Cast: Thomas Bo Larsen, Ulrich Thomsen, Paprika Steen, Trine Dyrholm, Birthe Neumann and Henning Mortizen.
In Festen, Thomas Vinterburg wags a fun-filled finger at the bourgeois hypocrisy of his beloved Denmark in a no-holds-barred tale of family secrets and lies surrounding a birthday celebration deep in the Danish countryside.
It has a lot in common with his latest outing The Hunt in that it deals with uncomfortable realities embedded in contemporary society. A classic Danish Dogme piece and the first of the movement, Festen is all awkward angles, jerky hand-held shots from ceilings and raw emotion as these these beautiful blondes rattle around a sprawling country house. Feelings here erupt like champagne bubbles and a provocative script pushes all the buttons ensuring rapt attention with its toxic blend of tragedy and comedy.
Ulrich Thomsen is caustically convincing as eldest son Christian who sets the ball rolling with his coruscating welcome toast sending the assembled mass into collective meltdown as they spew out their differing stories of growing up together, some in an attempt to stiff upper lip the proceedings. Paprika Steen, is strong yet vulnerable as his damaged sister Helene and Thomas Bo Larsen is outrageous as younger brother Michael, who abandons his wife on the journey and then has rough sex with her in a standout turn. Soon everyone wants to leave but someone has hidden the keys. It won the Special Jury Prize at Cannes for Vinterburg who appears in cameo as the taxi driver. MT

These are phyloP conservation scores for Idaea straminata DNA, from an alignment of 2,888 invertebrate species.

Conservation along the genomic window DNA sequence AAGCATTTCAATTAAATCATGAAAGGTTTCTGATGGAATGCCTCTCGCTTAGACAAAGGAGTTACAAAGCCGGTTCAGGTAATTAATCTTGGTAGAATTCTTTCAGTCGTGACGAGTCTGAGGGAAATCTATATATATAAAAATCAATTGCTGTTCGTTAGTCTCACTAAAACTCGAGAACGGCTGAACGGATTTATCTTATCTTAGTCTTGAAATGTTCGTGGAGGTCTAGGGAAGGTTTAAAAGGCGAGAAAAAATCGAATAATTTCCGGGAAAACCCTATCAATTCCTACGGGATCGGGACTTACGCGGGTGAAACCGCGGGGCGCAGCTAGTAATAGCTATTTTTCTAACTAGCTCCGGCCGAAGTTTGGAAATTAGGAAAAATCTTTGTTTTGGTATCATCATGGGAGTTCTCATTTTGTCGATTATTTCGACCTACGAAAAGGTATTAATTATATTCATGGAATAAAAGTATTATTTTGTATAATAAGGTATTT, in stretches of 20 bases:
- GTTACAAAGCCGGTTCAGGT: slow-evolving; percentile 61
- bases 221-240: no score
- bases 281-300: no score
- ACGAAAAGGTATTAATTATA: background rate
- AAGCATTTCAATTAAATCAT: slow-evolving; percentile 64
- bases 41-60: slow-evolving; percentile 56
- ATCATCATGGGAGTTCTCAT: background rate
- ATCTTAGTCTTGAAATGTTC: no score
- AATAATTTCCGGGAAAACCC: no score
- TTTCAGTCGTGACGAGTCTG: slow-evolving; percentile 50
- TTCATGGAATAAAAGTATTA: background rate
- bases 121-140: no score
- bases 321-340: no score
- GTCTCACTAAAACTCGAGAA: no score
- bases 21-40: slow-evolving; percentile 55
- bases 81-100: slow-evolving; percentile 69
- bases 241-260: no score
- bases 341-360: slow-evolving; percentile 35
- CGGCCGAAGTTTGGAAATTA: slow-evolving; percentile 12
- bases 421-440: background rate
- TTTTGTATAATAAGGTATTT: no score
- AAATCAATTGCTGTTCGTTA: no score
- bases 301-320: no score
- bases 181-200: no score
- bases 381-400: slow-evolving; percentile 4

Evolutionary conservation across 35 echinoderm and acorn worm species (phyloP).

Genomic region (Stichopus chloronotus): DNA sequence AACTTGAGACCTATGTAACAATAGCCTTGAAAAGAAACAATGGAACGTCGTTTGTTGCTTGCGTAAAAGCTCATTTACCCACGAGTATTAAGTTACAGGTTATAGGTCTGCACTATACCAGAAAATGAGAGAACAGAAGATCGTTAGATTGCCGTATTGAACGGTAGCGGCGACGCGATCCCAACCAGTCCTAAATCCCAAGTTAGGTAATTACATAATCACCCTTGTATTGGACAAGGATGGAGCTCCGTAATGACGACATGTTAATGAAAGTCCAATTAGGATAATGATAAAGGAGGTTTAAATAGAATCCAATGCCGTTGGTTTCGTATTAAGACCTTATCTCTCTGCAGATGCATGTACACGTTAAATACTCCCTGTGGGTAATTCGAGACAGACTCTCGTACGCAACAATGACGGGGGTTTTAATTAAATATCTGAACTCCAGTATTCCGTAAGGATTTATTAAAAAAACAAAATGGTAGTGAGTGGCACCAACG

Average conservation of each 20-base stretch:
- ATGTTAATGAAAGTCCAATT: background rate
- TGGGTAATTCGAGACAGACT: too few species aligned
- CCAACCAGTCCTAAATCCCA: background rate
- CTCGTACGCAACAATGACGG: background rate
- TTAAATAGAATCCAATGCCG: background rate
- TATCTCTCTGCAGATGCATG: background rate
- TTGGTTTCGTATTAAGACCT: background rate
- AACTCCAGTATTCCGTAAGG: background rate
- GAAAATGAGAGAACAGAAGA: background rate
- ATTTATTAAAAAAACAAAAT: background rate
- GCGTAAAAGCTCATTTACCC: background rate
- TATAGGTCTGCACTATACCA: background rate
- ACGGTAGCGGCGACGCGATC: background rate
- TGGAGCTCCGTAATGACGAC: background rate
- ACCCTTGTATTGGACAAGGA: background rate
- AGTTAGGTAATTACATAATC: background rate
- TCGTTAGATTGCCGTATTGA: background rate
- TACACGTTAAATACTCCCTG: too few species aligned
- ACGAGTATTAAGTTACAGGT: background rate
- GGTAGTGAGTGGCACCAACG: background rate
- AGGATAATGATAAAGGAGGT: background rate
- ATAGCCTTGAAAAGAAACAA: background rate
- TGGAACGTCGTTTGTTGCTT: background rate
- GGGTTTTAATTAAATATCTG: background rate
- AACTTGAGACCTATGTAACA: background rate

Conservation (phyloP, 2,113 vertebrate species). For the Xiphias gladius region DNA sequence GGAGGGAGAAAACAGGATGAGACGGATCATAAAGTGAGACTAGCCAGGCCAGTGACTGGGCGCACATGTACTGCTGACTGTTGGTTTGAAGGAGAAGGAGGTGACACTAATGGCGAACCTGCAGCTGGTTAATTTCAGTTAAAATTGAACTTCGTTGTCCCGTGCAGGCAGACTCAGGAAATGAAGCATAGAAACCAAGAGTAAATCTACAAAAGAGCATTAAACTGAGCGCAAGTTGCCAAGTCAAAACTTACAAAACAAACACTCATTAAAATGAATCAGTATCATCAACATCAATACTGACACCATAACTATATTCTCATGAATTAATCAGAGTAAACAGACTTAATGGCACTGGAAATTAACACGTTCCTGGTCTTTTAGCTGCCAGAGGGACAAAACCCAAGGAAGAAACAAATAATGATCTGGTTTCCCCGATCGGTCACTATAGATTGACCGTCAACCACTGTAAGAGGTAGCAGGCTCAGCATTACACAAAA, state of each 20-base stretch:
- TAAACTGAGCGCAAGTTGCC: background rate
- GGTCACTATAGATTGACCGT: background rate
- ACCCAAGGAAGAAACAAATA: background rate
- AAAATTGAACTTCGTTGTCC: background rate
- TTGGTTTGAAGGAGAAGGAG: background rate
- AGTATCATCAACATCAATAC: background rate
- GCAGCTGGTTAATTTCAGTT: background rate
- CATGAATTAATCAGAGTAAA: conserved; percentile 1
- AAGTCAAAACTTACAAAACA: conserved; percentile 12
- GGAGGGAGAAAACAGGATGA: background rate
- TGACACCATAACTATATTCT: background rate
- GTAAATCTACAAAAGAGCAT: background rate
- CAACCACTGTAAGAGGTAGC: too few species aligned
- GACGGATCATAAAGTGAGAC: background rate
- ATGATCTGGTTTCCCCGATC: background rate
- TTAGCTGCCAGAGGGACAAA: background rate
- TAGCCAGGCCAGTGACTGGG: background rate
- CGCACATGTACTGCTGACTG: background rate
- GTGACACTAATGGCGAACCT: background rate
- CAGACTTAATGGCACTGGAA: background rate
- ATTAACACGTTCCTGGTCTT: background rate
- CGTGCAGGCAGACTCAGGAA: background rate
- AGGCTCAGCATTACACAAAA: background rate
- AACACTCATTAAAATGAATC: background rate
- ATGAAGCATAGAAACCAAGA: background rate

The film was shot on a Sony DCR-PC7E Handycam on standard Mini-DV cassettes and was the first film created under Dogme 95 rules, by Vinterberg and Lars Von Trier, as a movement of young Danish filmmakers following simple production values and naturalistic performances prohibiting post-production editing, apposing Hollywood-style filmmaking